Quick Guide to Reef-Friendly Sunscreen

One of our favorite things to teach about is how small actions can make a big difference, and it’s astonishing how a simple thing like sunscreen (even inland) can make a big impact on the health of the ocean!

It especially impacts corals, which are actually colonies of tiny animals that can build reef formations. They are living, growing rock formations that form the heart of the habitat for so many amazing marine creatures!

Corals can be pretty sensitive to water conditions, including the toxic chemicals that are found in many sunscreens.

Reefs provide so much for our world, humans included. They provide:

  • medicine & research opportunities
  • oxygen we breathe
  • habitats
  • tourism & jobs
  • food
  • storm buffer that slows down storms

They are truly amazing places!

To find out if your sunscreen protects your skin and coral reefs, it takes a little detective work to see if there are any toxins lurking. Spoiler alert: even some sunscreens that have “reef-safe” on the label can be harmful!

So to help you navigate this sunscreen switch to help protect these important habitats, we’ve created an infographic guide with 3 simple steps.

It’s great for all ages, including kids.  In fact, involving kids in this activity can be a great way to help instill a conservation mindset and an understanding that as we learn more about our impact, we can act to help make a positive difference.

Gather your sunscreen bottles, take a look at the infographic below, and help spread the word too!

By the way, the artwork in the infographic above is from our hand-drawn and hand-painted children’s book collection found on our author page on Amazon here. Check them out for lots of ocean fun!

To help protect their local reefs, some places have banned toxic sunscreens to protect their reef habitats, like Hawaii and Key West.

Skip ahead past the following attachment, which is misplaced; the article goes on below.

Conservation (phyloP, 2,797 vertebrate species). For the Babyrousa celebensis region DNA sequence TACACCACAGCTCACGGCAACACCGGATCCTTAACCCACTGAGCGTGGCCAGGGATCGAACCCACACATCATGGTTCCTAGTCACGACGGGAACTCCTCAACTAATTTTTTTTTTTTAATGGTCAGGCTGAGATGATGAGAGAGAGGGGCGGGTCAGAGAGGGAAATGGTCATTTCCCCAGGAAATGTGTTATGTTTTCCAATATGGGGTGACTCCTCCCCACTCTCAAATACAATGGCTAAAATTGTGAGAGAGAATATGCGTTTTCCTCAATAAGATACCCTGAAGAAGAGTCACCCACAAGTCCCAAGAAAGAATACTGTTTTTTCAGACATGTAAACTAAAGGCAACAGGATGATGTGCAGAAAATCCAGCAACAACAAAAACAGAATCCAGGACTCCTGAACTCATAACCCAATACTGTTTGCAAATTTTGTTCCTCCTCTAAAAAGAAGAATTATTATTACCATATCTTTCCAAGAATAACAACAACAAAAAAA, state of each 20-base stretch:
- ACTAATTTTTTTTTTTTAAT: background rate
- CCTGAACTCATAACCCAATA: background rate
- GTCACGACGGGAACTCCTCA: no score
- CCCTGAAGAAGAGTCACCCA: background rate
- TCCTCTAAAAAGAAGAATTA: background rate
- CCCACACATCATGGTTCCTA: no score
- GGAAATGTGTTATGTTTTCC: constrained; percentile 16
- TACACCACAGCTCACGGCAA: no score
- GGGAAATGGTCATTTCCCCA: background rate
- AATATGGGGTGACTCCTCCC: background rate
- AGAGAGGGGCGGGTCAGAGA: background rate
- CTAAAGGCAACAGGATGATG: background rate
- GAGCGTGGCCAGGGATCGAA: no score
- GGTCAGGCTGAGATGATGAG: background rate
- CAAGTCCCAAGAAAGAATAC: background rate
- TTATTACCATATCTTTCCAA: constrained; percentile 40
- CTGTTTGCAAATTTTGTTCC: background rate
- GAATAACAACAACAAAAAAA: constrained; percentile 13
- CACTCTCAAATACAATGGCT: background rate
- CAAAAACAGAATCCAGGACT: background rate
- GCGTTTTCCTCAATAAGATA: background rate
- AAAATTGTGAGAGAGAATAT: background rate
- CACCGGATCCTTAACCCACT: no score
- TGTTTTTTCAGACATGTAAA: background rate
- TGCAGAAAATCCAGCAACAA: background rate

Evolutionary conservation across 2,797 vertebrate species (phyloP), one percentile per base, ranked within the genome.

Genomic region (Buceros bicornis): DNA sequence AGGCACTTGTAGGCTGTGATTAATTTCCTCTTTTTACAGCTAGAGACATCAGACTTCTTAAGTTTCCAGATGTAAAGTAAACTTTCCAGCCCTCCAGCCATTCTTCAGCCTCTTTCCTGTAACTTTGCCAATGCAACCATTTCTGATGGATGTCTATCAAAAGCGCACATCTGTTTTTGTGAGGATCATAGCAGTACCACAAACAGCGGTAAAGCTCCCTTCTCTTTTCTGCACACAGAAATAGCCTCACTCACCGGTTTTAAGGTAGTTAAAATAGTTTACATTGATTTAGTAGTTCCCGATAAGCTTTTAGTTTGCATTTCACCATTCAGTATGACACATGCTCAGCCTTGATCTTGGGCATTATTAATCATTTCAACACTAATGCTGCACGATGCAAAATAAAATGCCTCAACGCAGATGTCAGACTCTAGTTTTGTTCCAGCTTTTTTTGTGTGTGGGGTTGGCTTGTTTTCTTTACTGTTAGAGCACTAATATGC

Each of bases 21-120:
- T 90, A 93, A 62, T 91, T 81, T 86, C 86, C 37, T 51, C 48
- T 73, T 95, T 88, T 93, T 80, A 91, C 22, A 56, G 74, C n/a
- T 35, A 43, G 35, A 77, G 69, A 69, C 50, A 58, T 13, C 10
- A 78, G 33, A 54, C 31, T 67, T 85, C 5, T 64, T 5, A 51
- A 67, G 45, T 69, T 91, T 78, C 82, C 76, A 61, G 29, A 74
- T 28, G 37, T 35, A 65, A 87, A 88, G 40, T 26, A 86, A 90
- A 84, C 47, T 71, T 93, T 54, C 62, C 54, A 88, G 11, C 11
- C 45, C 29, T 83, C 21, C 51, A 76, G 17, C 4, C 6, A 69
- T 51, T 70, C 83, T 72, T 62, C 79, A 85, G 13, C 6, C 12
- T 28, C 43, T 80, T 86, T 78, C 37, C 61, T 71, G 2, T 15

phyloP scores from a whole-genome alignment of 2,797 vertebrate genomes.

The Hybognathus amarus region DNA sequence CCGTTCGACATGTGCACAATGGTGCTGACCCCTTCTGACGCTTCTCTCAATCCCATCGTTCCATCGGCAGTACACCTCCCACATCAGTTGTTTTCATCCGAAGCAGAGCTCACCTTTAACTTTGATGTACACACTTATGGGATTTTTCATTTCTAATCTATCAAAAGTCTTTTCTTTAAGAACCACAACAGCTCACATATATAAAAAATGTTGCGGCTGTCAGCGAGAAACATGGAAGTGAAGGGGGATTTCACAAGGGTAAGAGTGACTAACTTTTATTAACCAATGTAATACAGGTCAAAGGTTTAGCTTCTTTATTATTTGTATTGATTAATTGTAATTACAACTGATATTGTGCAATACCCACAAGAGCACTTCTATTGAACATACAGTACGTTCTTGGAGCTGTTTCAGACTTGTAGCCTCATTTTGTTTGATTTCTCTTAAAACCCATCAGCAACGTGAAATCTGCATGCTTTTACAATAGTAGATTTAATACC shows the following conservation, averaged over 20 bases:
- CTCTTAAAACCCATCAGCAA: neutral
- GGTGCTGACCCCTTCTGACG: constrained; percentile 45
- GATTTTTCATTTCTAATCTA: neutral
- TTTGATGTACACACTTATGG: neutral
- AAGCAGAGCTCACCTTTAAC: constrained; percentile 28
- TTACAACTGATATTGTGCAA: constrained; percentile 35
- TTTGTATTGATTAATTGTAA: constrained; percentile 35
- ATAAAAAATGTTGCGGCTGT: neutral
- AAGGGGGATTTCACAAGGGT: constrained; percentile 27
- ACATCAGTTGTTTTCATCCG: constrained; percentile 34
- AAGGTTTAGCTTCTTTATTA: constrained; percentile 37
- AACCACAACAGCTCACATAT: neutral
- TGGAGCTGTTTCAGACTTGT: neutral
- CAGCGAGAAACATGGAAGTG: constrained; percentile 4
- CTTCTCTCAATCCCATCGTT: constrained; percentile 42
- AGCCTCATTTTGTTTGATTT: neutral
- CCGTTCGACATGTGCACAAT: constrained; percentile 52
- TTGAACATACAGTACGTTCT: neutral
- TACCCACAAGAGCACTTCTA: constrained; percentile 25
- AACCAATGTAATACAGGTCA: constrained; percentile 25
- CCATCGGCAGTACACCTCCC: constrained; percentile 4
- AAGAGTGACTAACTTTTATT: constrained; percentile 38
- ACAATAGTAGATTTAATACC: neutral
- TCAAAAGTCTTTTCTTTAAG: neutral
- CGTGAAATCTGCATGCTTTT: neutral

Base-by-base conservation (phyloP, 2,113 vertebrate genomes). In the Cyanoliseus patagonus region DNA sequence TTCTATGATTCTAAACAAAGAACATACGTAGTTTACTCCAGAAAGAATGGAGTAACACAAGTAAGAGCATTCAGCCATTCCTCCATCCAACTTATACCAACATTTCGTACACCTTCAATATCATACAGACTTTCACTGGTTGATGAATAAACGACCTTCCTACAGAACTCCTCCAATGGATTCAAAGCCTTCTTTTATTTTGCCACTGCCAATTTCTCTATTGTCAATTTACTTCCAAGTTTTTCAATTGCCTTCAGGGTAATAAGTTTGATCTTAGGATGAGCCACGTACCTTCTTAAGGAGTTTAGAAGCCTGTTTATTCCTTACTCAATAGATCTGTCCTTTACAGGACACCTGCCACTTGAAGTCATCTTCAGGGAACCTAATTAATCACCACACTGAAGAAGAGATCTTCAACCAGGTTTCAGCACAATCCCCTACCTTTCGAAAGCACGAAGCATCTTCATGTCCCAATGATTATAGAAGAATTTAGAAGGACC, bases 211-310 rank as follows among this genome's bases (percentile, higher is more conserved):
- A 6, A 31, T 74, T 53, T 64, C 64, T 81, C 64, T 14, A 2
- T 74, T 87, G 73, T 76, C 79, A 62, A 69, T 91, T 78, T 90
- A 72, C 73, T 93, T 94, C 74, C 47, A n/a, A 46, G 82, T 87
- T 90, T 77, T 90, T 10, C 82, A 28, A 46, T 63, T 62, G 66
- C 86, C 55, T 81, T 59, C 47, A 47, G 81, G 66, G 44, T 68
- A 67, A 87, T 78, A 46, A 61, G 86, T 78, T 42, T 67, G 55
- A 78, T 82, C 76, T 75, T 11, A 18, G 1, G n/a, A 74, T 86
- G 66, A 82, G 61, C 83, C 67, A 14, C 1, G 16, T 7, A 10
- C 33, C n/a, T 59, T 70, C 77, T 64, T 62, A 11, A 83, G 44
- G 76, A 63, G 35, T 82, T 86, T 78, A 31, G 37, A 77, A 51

These toxic ingredients include:

  • oxybenzone
  • octinoxate
  • homosalate
  • avobenzone
  • octocrylene

Other ingredients (non-sunscreen related) can also harm reefs. They are:

  • parabens
  • triclosan

These substances can cause corals to become stressed, which creates a chain of reactions that can lead to whole coral colonies becoming sick and eventually die if they can’t recover.

Non-nano mineral-based sunscreens (with titanium dioxide and/or zinc oxide) are safe for reefs. Words like “reef-safe” on the label doesn’t mean it is! Check the ingredients to be sure.

Be sure to toss the toxic ones and use reef-friendly sunscreens even inland or when you’re not swimming. Why? The chemicals wash off (in the shower, lake, river) and eventually find their way to oceans through waterways or drainage systems.

You can also consider UPF clothing, hats, and umbrellas for the ultimate ocean-friendly sun protection.

Don’t stop there! Tell others about this simple switch that can make a big impact on the health of our oceans and reefs. You can start by pinning this, sharing the link on social media, or simply by word of mouth.

We can all make a difference!

Live porpoisefully,

Eve & Rett (Everett) Taylor

Disclaimer: All activities on this blog are intended to be performed with adult supervision. Appropriate and reasonable caution should be used when activities call for the use of materials that could potentially be harmful, such as scissors, or items that could present a choking risk (small items), or a drowning risk (water activities), and with introducing a new food/ingredient to a child (allergies). Observe caution and safety at all times. The author and blog disclaim liability for any damage, mishap, or injury that may occur from engaging in any of these activities on this blog.

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